“This manager position is not the right title for that office, but that’s the title he was carried over with when he was working at the library,” said Pou. McKoy asked what sorts of tasks he does at the city.
“He’s now doing field work,” responded Pou. “They have him going outside, taking photographs, doing investigations.”
Morris asked what he did at the library, the business administrator said he handled financial reports.
Tavarez wanted to eliminate that position; however, Pou said it would be difficult for the city to get rid of the employee, for he is protected under Civil Service and has collective bargaining rights being member of a union.
“Someone taking pictures for $90,000 a year,” added Tavarez. The councilman said someone being paid $30,000 can handle taking pictures for the tax assessor.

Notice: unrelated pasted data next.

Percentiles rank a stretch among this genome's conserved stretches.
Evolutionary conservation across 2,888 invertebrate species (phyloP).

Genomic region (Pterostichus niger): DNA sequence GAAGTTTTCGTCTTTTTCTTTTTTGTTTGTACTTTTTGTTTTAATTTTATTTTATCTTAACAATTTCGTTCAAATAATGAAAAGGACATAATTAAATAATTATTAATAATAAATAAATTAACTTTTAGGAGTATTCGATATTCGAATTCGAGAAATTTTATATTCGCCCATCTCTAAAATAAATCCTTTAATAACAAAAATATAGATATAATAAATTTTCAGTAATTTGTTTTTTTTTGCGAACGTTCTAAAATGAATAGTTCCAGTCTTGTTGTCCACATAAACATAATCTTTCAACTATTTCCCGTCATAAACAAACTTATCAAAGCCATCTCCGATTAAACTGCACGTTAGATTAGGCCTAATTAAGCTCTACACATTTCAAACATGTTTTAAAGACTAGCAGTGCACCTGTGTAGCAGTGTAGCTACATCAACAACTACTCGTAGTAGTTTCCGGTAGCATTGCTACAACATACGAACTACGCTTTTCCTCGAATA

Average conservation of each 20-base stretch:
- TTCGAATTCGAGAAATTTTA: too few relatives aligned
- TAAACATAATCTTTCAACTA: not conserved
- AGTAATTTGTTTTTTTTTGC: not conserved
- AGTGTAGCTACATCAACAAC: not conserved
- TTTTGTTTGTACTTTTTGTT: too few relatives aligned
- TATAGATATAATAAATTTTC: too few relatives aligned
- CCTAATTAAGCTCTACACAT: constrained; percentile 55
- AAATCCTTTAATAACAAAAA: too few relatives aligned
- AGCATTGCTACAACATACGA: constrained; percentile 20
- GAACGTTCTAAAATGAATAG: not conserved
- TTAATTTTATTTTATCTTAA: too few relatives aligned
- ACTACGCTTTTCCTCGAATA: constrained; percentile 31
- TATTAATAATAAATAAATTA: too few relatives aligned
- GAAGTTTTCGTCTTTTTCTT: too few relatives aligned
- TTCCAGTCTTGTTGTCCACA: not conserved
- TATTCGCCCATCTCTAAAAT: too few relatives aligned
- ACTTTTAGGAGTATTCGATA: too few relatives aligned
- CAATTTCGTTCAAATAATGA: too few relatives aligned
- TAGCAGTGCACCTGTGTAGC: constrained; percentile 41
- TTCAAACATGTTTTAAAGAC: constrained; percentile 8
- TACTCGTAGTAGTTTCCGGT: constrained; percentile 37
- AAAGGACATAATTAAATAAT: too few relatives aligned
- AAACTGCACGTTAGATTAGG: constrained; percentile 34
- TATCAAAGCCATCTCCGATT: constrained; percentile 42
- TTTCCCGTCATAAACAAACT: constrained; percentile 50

Morris said the city needs to figure out a way to utilize the business manager’s skills. If he is certified by civil service than he clearly has skills that may come in handy in the finance department, said Morris.
In another division of the department, the internal audit division, council members suggested changing the title of the highest ranking position in the department to supervisory auditor with one internal auditor being supervised. The administration recommended a salary of $63,000; however, McKoy, who is an auditor by trade said the city would not be able to find a skilled auditor with such an amount. Council members settled on a $70,000 salary.
The council also attempted to cut the salary of internal auditor title from $45,000 to $40,000. Pou alluding to the recent hire of Lydia Robles, objected saying that could not be done, for it is an active position already filled.
In a meeting that lasted almost four hours, during which council members scanned through every single item on the department’s budget, the council shaved off $130,000 from the finance department’s budget.